top of page

What Makes Something Worth Doing?

ROI Isn't What You Think it Is

"Business, more than any other occupation, is a continual dealing with the future; it is a continual calculation, an instinctive exercise in foresight." - Henry R. Luce

"We need to show results, or else!"

"That deal was a loser!"

"We should have invested elsewhere."

"The boss wants it, so we're doing it."

Do these statements sound familiar? Each in its own way defines a key performance indicator ROI, or Return on Investment. But, ROI doesn't mean what many people think it means. Let me explain.

Sure, we need to show results. But how much is enough and by when?

Yeah, that deal was a stinker. Was it worthwhile nonetheless?

You may be right. That other option was a good one. What did we miss?

The boss has made a decision. What could be the bigger picture?

ROI is a common indicator of decision making effectiveness. The follow up question must then be, "what is ROI?"

Simply stated, return on investment is the amount of money you earned on an amount of money you invested.

Seems straight forward, but (there's always a "but," and this is a big one) this definition leaves out several things that matter a great deal. Here are a few:


When money comes back, we call it a return. The return can then be compared to your expectation (goal or target or benchmark). These are cash flows that flow INTO our company.


When we put money at risk expecting a return, we call that an investment. The investment is often money, but sometimes it can be time, effort, or energy. These are cash flows that flow OUT of our company.


How long do we have to wait for the return on investment? It's good practice to clarify what time horizon we're looking at: Fiscal Year, Quarter, Month, Day, etc. Money now is generally better than money later. However, money 'later' can be estimated using today's dollars. This is the time value of money.


Nothing is without risk. So, when we put money at risk, we expect a return that matches that level of risk. So, if the risk is higher, the chance of losing money is greater, but the chance of making more money may make it worthwhile.

Lost Opportunity

Money is finite. You can only put it in one investment at a time. Your investment means you can't invest in something else. This second best option is the "lost opportunity" or "opportunity cost." By comparing your investment to the second best option, you get insight into how well things turned out.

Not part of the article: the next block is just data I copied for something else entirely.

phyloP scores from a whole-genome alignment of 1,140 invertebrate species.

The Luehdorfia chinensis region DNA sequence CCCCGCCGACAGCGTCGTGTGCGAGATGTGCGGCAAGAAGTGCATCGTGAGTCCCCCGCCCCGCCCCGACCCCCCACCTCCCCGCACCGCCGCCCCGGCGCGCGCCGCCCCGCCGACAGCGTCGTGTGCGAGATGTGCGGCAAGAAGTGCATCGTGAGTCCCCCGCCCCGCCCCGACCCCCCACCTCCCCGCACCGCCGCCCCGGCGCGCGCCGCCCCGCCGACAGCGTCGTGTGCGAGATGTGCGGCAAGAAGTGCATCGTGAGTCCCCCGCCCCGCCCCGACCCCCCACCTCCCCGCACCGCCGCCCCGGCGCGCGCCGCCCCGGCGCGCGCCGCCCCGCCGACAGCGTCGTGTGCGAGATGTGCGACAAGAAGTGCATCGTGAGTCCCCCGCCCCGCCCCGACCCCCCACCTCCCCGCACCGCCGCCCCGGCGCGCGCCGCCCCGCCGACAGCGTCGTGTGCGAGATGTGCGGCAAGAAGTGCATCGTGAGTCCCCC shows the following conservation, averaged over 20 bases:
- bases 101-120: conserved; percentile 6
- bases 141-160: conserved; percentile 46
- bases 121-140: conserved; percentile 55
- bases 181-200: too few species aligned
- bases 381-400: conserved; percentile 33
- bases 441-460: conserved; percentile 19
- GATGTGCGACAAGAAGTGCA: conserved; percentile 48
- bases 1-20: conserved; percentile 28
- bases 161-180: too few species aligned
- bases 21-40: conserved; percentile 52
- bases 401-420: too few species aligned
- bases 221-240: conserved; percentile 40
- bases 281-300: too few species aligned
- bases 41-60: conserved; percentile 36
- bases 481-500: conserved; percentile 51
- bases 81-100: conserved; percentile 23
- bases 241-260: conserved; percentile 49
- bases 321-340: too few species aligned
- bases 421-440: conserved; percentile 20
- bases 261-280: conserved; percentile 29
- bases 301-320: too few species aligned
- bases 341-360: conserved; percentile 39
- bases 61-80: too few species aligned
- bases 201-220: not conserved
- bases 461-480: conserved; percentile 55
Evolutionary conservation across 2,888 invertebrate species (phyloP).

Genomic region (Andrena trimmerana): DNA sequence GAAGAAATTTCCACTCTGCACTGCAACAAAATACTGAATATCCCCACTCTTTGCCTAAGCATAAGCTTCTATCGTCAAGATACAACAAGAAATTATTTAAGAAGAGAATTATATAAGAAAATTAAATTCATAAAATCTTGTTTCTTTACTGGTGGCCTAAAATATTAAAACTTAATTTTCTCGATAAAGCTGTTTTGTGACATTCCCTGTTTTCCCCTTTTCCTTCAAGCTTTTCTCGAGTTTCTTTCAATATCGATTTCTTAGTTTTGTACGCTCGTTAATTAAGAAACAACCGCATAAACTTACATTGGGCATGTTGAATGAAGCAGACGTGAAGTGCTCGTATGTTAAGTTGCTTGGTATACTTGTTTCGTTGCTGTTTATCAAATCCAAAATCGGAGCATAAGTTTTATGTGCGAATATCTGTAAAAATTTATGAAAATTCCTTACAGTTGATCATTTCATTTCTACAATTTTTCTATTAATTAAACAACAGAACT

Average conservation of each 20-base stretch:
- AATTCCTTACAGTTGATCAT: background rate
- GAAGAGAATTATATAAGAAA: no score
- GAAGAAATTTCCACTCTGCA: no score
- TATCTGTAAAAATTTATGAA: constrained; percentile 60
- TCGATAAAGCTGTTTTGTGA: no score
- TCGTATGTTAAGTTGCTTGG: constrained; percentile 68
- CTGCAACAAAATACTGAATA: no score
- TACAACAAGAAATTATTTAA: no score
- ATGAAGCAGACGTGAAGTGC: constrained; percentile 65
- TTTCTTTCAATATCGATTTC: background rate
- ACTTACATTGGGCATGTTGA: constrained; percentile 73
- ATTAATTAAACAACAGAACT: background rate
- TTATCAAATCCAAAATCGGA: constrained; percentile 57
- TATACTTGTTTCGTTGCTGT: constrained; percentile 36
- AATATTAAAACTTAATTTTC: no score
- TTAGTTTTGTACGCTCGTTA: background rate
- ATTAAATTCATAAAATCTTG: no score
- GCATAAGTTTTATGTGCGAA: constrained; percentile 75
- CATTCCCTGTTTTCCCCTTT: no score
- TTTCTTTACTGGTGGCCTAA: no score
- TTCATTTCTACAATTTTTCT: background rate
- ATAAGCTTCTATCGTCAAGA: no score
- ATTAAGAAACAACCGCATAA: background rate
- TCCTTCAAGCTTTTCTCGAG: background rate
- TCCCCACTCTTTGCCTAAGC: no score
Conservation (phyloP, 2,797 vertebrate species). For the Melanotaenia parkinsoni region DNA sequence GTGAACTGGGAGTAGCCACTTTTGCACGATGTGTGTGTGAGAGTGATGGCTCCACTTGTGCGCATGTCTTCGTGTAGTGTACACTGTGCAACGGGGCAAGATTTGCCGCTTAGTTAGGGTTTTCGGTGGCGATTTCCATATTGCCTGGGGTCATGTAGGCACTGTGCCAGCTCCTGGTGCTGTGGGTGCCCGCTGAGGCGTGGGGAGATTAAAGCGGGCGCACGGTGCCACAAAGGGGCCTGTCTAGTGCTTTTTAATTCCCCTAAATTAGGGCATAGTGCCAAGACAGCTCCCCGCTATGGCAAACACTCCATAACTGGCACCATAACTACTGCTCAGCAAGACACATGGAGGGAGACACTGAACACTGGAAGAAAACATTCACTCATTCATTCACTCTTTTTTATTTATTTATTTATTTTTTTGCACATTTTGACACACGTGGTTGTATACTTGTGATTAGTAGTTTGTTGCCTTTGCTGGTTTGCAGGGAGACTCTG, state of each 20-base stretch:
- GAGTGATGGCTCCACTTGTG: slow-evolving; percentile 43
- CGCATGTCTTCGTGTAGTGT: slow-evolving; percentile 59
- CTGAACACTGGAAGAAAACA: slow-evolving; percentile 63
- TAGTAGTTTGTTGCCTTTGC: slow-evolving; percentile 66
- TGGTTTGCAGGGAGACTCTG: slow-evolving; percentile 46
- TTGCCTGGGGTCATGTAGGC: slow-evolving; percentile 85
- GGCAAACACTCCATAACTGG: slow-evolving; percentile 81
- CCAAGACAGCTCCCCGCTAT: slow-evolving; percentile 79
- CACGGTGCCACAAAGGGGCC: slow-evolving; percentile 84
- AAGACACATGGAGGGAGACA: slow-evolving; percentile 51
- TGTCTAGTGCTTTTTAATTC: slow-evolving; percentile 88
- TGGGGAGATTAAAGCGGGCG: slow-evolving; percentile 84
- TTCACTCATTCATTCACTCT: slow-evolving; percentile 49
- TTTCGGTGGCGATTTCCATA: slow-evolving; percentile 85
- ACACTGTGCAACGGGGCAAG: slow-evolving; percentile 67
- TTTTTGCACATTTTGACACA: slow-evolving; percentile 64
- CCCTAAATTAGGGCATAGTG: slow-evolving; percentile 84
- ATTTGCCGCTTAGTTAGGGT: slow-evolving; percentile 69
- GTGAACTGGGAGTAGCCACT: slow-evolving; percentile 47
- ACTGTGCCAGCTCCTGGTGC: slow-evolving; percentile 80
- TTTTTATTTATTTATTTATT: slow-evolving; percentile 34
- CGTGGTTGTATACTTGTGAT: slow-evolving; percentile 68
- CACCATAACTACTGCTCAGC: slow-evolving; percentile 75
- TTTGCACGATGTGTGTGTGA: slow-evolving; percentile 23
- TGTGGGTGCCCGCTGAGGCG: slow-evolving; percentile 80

A financial ratio like ROI is only useful when you compare it to something. What was the ROI of the risk-free alternative? What did we expect? What ROI did we use to make the decision? What actually happened? What was our benchmark?

A manager may use ROI estimates as he makes a decision to invest in a piece of machinery or technology. What are the cash flows? What are the risks? What else could we have done with that money?

​Think you understand? Test yourself here.

A client recently pointed out that his business unit is evaluated on ROI, but he doesn't know what the "I" is. His organization wouldn't or couldn't define for him what assets, capital, or other investments his part of the organization was accountable to. So, when his team showed a return (a profit), he had a difficult time understanding ROI. He had the "R" but no "I."

Another client pointed out that ROI is useless to her decision making. She needs a more precise ROI, like Return on Assets, Return on Average Equity, Return on Invested Capital, or Return on Cash Flow. For example, for Return on Invested Capital, she uses "EBITDA" as her "R" and then uses "Working Capital" as her "I." This gives her a more precise indicator of how well they're doing.

Finally a non-financial example: A good friend said his last meeting was a waste of time. He invested his time and got nothing for it.

Do this.

There are lots of ways to evaluate ROI. I suggest you consider the following questions when you hear ROI

being discussed:

How much is the investment?

What OTHER options do we have with that investment? What else could be done?

When will we get our investment back? (break even)

When will we earn more than our investment? Is it enough, soon enough?

What are the risks to this investment? What can we do to assure we see the return?

By thinking more about the "R" and the "I" of ROI we can ask better questions and make better decisions. Help others understand how this indicator works and the details that go into it. There's more there than you think.


bottom of page